Jones is an attorney and writer. The couple first met on-line in February 2017.

1 day ago @ Equality on Trial - Open thread and news r... · 0 replies · +4 points

Cayman Islands: Legal Challenge to Ban on Same-Sex Marriage

Per LGBT Marriage News and Rex Wockner:

Chantelle Day and Vickie Bodden Bush both hold British citizenship (but only one of whom can claim to be a "belonger"). Last Thursday,12 April 2018, they applied for the right to marry in the Cayman Islands, a British overseas territory. But the couple were notified on Monday, 16 April 2018, that their application had been rejected on the grounds that the Cayman Islands does not recognize same-sex marriage. Now they are set to launch a legal challenge against the Cayman Islands government. It is that rejection which the couple now plan to challenge by requesting a judicial review or by bringing an action under the Constitution. Day said that the decision will be made very soon and a legal action filed as promptly as possible.

As a British overseas territory, the Cayman Islands has its own legislative assembly but ultimately falls under the jurisdiction of the United Kingdom. The British government’s various laws enshrining equality for gay and transgender people do not extend there, and protections for the LGBT community are minimal: there are no anti-discrimination laws in the workplace, the age of consent is higher, and there is no right to change legal gender, marry or adopt. The islands’ government only decriminalized homosexuality in 2000, and even then because the UK forced it to do so.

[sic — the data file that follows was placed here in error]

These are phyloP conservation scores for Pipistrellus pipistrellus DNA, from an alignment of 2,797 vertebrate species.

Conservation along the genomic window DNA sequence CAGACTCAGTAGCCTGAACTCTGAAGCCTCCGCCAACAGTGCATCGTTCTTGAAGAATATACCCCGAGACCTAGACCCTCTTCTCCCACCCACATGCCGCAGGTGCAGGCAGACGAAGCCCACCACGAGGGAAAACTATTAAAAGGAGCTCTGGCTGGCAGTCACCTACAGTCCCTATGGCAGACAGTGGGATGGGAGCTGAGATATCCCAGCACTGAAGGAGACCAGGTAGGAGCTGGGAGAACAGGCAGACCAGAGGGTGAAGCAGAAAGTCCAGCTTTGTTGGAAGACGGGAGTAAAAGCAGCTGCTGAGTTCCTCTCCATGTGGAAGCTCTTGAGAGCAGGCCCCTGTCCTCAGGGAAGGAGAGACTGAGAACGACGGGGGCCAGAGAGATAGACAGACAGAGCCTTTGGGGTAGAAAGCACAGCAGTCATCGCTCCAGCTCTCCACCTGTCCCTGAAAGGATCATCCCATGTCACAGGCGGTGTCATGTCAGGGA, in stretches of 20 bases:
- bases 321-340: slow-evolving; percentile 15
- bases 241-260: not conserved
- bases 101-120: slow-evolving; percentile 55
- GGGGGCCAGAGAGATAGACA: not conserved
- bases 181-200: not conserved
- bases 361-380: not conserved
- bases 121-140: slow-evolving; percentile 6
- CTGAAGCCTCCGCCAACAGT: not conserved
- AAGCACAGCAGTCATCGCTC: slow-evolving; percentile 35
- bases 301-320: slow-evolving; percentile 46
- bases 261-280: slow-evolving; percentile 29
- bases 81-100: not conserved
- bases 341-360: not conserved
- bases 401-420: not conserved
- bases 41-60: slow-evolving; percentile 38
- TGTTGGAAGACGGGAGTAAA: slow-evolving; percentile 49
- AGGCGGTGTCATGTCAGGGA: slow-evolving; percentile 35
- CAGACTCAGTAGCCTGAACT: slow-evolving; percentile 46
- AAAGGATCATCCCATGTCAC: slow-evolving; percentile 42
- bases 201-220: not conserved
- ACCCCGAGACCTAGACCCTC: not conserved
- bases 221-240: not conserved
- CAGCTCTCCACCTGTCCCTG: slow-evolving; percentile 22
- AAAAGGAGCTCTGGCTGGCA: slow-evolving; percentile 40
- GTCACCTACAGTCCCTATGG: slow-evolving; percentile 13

Day and Bodden Bush began dating after they met in the Cayman Islands in 2012. Day – a Caymanian – was born on the island, while Bodden Bush – a British citizen since 2010 – had arrived from the UK on a work permit, which is required for British citizens.

As Bodden Bush’s work permit was nearing expiration, the couple began to assess their options. With no suitable jobs available – and no way for Bodden Bush to remain as Day’s dependent – keeping the family together meant leaving the territory. Day accepted an offer from her law firm, first in Dublin and then in London, where the family have been living since 2016 with their four-year-old daughter.

Note: It is worth remarking (since other Caymanians would be aware) that although Day is the "born-here" Caymanian in this partnership, and that Bodden Bush is currently a UK citizen, Bodden, as a surname, is very distinctly Caymanian, with one of the larger localities on Grand Cayman even being named Bodden Town.

To assist Chantelle Day and Vickie Bodden in their legal fight, visit their Gofundme page:

1 day ago @ Equality on Trial - Open thread and news r... · 0 replies · +3 points

Couple Elihu's mild quote from the Catholic archbishop of Trinidad, together with what I just posted up above wherein which I noted the ethnic composition of nominal Roman Catholics, but with this caveat (which I myself unconsciously employed): Most Roman Catholics have long ago stopped listening to whatever the hierarchy has to say, given that their own views are far more progressive, and thus, that one normally does not count them within the population based on specific "religious" preference. Then note: most minorities listed in my above post happen to be nominally RC, that is, the Latinos, French Creoles, Syrian/Lebanese, mixed-race, and multi-race. Thus, in the broadest nominal sense, the RCs slightly out-number the secularized Hindu Indian portion of the population in a country that has no single ethnic majority.